The Dreyfus model of skills acquisition (Table 1) describes different levels and aspects of practice in the spiral curriculum (Figure 2) from medical school to specialist training.

Table 1. Summary of the Dreyfus model of skills acquisition

Level 1: novice

  •  Rigid adherence to taught rules or plans
  •  Little situational perception
  •  No discretionary judgement

Level 2: advanced beginner

  •  Guidelines for action based on attributes or aspects (global characteristics of situations recognisable only after some prior experience)
  •  Situational perception still limited
  •  All attributes and aspects are treated separately and given equal importance

Level 3: competent

  •  Coping with crowdedness
  •  Now sees actions at least partly in terms of longer term goals
  •  Conscious deliberate planning
  •  Standardised and routine procedures

Level 4: proficient

  •  Sees situations holistically rather than in terms of individual aspects (see above)
  •  Sees what is most important in a situation
  •  Perceives deviations from the normal pattern
  •  Decision-making less laboured
  •  Uses maxims (whose meaning varies according to the situation) for guidance

Level 5: expert

  •  No longer predominantly reliant on rules, guidelines or maxims
  •  Intuitive grasp of situations based on deep tacit understanding
  •  Analytic approaches used only in novel situation or when problems occur
  •  Vision of what is possible

Source: Eraut, M. Developing Professional Knowledge and Competence (1994)

Understanding the five Dreyfus levels will enable foundation doctors to manage each stage of a patient's journey more effectively. They will steadily increase their expertise from having specific skills to managing the whole patient experience. They will gradually need less supervision.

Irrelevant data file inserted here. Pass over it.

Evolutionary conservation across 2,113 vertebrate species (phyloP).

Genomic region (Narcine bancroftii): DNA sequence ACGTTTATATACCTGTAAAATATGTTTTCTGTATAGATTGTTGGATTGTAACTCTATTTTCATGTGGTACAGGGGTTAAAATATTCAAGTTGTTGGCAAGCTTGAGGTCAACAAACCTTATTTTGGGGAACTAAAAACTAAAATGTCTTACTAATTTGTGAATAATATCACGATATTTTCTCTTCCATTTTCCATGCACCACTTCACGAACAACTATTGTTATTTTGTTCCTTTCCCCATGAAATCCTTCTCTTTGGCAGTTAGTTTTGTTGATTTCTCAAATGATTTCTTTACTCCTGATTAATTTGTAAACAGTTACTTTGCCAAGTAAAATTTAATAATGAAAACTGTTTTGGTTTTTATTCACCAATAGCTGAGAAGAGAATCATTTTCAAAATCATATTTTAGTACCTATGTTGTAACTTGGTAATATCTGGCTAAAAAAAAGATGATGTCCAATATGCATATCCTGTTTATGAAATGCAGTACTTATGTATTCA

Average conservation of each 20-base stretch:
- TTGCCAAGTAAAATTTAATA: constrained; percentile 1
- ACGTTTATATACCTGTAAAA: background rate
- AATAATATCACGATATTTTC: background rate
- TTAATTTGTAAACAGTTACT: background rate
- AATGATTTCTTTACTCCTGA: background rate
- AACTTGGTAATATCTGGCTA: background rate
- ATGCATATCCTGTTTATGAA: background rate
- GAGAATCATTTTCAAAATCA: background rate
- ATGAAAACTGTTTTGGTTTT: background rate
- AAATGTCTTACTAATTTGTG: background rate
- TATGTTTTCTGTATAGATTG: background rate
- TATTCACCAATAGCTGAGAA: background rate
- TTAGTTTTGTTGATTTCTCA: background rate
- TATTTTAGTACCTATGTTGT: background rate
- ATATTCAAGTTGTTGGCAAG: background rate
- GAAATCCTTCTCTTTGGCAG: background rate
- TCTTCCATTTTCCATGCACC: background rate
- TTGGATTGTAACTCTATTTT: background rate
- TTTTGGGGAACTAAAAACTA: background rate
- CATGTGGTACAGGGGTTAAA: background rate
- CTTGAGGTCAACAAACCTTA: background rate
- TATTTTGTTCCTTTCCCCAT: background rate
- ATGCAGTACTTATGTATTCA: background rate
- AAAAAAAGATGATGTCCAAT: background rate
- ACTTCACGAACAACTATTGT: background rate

Such models will also help supervisors and assessors expand what they look for in the foundation doctor's work and therefore make better judgements on their progress. In addition to using the F1 and F2 minimum levels of performance required for sign off to assess the progress of the foundation doctor, a supervisor/assessor might consider/ask:

  •  Is the foundation doctor using a more discerning mix of clinical understanding, protocols and guidelines?
  •  Is the foundation doctor carrying out procedures and making decisions more quickly?
  •  Can other team members describe how the foundation doctor has gained confidence in their decisions and their risk assessments?
  •  Are there fewer complaints from patients?
  •  Does the foundation doctor appropriately ask for help less often?

An alternative more graphic representation illustrates various levels of attainment, which might be achieved during foundation training.

Figure 1. Progression towards increasingly independent practice during the foundation programme (although every procedure or action is under supervision in the foundation programme)

Figure 1. Progression towards increasingly independent practice during the foundation programme (although every procedure or action is under supervision in the foundation programme)

In a spiral curriculum, progressive attainment involves increasing knowledge, skills and attitudes. This is illustrated in figure 2 showing the developmental stages involved in order to obtain consent for any procedure.

 

Consent for performance of any procedure

Figure 2. Example of the spiral curriculum

Figure 2. Example of the spiral curriculum

Based on: Harden RM, Davis MH and Crosby JR Medical Education; 31, 264. (1997)

It is evident, that increasing expertise correlates with more independent practice. An understanding of this progression will help foundation doctors and their trainers to (self-) assess and feedback/reflect more accurately upon clinical management.